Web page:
barghouti poster298 88ap.
(photo credit: AP)
Even the stone lions on Manarah Square in downtown Ramallah have been "recruited" to the election campaign for next Wednesday's parliamentary vote in the Palestinian Authority.
Large posters of dozens of candidates and lists are covering the statues, and plastered all over facades of surrounding buildings and shops.
It's difficult these days to travel through any of the streets of the city without running into an election poster or banner. Posters of shaheeds [martyrs] and anti-Israel graffiti that once used to decorate the walls of Ramallah have virtually disappeared.
The large number of election posters is an indication of the enormous interest the Palestinians are showing in this vote. Hundreds of candidates from all walks of life are running both as independents and as representatives of various political groups. They include lawyers, journalists, human rights activists, wanted gunmen, university teachers, housewives, physicians, farmers and many others. Printing houses have doubled their staff and are working round-the-clock to satisfy their ambitious clientele.
Barring last-minute changes, more than one million Palestinians are expected to choose 132 candidates for the Palestinian Legislative Council. This will be the second election of its kind since the signing of the Oslo Accords and the establishment of the Palestinian Authority over a decade ago.
Last year the Palestinians did vote in presidential elections, but it was nothing similar to this campaign.
Then, most Palestinians were convinced that Mahmoud Abbas would win anyway, because he enjoyed the backing of the international community, first and foremost among it the US.
Moreover, Abbas back then did not face a real challenge from any of the rival candidates. Most importantly, Hamas did not participate in the presidential election because of the uncertainty that prevailed in the immediate aftermath of the death of Yasser Arafat.
But now the situation has changed. The images of two dead "symbols" are dominant in the parliamentary election campaign - slain Hamas leader Ahmed Yassin and Yasser Arafat.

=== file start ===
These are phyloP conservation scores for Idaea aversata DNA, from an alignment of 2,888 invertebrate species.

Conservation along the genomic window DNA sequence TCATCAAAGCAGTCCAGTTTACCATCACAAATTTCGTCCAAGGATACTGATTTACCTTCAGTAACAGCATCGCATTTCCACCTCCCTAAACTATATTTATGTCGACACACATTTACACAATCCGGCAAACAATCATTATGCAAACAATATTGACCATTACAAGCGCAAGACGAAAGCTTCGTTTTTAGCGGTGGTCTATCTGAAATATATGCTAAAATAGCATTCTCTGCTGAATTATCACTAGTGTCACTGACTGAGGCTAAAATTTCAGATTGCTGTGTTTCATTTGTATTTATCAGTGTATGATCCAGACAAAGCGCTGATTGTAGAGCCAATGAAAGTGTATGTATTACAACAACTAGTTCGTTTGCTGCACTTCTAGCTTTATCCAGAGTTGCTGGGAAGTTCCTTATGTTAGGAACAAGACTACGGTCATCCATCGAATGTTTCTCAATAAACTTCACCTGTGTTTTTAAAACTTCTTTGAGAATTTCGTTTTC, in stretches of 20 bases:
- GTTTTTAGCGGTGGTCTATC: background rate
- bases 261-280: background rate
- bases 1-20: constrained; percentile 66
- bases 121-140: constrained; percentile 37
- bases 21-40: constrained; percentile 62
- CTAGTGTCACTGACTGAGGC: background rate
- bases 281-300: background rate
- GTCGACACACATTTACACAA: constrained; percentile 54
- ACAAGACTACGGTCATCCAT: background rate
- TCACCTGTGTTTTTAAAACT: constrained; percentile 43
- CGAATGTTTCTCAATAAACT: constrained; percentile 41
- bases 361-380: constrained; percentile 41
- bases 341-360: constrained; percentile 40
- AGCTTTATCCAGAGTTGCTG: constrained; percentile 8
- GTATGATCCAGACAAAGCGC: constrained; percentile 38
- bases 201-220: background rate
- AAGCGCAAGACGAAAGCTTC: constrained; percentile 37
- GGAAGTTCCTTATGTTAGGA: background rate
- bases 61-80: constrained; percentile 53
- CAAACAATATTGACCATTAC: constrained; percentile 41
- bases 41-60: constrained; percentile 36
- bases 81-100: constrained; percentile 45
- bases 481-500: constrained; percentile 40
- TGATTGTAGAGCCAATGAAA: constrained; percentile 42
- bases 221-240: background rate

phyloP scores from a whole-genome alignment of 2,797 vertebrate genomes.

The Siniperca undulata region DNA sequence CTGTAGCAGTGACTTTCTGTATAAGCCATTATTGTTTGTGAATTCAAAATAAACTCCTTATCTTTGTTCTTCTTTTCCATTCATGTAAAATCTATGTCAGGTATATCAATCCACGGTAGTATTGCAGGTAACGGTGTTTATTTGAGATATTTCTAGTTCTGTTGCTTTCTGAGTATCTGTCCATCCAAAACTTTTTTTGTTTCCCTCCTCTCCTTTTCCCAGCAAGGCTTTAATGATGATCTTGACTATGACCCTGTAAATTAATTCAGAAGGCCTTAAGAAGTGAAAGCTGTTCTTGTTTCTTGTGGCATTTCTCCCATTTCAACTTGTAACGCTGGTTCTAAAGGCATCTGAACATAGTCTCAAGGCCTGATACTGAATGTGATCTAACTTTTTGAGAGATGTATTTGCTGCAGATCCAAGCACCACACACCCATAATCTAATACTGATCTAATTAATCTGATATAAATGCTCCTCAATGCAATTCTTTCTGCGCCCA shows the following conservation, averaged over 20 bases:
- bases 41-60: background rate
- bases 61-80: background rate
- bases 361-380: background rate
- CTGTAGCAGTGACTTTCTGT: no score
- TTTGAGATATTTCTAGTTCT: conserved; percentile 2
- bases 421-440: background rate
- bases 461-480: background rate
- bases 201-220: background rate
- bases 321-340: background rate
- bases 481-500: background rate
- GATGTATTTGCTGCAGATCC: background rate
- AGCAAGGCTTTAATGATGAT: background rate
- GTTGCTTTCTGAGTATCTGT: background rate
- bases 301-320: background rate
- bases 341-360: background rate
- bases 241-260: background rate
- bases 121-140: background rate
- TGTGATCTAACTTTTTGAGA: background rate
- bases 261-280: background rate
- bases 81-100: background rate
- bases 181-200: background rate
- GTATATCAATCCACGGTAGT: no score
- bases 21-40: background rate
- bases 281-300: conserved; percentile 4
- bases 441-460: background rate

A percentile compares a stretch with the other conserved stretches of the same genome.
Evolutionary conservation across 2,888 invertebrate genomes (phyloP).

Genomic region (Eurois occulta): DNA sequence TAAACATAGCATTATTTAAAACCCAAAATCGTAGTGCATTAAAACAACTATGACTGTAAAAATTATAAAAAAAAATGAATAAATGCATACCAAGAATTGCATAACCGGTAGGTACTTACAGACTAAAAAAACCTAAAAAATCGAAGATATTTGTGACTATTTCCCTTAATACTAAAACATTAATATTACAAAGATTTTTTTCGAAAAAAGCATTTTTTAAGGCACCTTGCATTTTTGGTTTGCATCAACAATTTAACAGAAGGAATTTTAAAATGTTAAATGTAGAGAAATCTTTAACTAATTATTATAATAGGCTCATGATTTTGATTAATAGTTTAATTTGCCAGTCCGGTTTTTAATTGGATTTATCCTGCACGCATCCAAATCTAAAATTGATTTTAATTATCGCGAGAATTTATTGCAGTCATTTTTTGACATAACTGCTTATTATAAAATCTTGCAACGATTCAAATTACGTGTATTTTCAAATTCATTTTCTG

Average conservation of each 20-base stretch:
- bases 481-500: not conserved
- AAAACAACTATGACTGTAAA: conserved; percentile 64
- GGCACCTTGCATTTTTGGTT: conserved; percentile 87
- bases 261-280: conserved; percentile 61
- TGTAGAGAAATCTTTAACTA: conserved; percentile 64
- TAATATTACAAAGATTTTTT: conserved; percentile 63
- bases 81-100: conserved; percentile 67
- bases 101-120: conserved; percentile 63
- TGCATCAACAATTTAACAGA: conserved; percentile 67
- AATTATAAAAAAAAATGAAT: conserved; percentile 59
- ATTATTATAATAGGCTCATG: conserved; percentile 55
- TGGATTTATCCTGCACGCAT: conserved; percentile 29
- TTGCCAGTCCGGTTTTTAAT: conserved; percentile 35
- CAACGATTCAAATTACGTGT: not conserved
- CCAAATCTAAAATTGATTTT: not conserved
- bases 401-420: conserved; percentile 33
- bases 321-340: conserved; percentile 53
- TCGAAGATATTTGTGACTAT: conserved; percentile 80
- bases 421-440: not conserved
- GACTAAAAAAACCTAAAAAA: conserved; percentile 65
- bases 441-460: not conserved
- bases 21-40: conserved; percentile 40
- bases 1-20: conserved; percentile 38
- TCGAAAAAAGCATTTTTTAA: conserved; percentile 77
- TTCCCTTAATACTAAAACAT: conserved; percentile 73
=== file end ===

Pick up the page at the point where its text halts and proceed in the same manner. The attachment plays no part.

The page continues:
Yassin's image is being used only by Hamas's Reform and Change List to attract as many voters as possible. Arafat, on the other hand, is starring not only in the election campaign of his ruling Fatah Party, but in those of scores of candidates who believe that a picture with Arafat is worth many votes.
Supporters of jailed Fatah leader Marwan Barghouti, who is running at the head of the Fatah list, have printed tens of thousands of posters of Arafat holding a picture of a handcuffed Barghouti being escorted to a court in Tel Aviv.
The picture of Arafat was taken two years ago during a rally in the "presidential" Mukata compound in solidarity with Barghouti. "Arafat Has Voted For Marwan, So Who Will You Vote For?" reads the caption.
THE COMPETITION between the supporters of Arafat and Yassin is a microcosm of the real battle that has been waging for weeks between Fatah and Hamas. The question many Palestinians are asking today is not whether Hamas will enter the parliament, but how many seats its representatives will occupy. Public opinion polls predict it could win up to 40 percent of the votes, turning the Islamic movement into a major player in future decision-making.